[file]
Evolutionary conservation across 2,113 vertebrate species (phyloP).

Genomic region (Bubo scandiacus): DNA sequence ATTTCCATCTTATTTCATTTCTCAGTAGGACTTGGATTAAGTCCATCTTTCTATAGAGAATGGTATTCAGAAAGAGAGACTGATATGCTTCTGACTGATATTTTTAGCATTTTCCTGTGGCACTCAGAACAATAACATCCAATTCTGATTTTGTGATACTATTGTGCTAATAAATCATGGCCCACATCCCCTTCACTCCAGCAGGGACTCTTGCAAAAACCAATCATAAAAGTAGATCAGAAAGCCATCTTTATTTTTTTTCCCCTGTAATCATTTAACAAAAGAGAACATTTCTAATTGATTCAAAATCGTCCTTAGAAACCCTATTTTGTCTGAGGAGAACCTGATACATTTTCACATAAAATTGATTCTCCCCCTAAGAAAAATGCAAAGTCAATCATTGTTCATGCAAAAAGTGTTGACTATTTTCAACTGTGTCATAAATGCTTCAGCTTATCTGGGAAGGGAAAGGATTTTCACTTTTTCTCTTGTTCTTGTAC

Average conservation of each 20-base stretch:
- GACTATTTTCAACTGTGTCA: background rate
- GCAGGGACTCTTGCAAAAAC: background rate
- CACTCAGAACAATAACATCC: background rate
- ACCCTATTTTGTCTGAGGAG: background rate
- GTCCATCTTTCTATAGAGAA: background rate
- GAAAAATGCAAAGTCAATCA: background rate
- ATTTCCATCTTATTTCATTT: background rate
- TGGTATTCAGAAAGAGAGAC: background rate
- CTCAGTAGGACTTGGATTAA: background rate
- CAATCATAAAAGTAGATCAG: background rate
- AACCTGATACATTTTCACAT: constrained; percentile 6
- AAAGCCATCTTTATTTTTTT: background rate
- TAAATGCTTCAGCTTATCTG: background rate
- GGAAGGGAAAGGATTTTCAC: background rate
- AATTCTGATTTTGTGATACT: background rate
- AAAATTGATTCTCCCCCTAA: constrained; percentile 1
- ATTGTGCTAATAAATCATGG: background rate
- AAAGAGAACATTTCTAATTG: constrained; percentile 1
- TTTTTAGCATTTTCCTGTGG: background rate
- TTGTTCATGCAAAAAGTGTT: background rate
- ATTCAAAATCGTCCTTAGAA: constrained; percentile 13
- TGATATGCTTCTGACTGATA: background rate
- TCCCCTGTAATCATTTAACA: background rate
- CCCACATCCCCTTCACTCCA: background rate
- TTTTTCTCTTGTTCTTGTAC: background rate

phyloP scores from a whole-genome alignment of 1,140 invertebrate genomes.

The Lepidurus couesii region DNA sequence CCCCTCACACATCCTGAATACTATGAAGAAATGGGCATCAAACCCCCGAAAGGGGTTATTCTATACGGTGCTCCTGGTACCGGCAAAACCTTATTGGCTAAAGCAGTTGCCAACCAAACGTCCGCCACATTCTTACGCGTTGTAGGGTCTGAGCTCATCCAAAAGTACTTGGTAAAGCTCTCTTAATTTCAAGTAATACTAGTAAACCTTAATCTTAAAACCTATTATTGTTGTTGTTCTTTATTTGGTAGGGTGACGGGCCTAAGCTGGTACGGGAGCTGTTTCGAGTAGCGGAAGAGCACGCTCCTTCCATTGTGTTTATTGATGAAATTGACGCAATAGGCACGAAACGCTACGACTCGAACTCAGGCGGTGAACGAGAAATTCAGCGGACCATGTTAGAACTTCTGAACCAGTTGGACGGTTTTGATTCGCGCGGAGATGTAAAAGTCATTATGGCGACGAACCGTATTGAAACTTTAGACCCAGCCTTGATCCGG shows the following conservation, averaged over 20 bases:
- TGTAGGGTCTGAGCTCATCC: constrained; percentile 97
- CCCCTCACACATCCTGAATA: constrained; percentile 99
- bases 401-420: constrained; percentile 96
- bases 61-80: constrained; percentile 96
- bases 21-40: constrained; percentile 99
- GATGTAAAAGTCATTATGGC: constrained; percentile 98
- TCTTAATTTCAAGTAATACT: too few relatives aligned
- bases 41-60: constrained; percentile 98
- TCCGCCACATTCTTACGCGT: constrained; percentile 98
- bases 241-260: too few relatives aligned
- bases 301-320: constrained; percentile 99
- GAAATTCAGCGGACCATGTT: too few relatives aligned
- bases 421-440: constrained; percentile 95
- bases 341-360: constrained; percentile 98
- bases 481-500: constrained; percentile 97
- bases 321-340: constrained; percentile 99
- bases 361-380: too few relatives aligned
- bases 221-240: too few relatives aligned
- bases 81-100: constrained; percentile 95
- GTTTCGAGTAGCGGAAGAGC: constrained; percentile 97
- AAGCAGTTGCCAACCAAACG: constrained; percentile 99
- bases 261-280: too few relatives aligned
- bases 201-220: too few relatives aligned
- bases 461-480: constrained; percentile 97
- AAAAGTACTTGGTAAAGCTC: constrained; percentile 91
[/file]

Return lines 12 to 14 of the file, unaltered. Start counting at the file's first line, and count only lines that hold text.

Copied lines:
- CTCAGTAGGACTTGGATTAA: background rate
- CAATCATAAAAGTAGATCAG: background rate
- AACCTGATACATTTTCACAT: constrained; percentile 6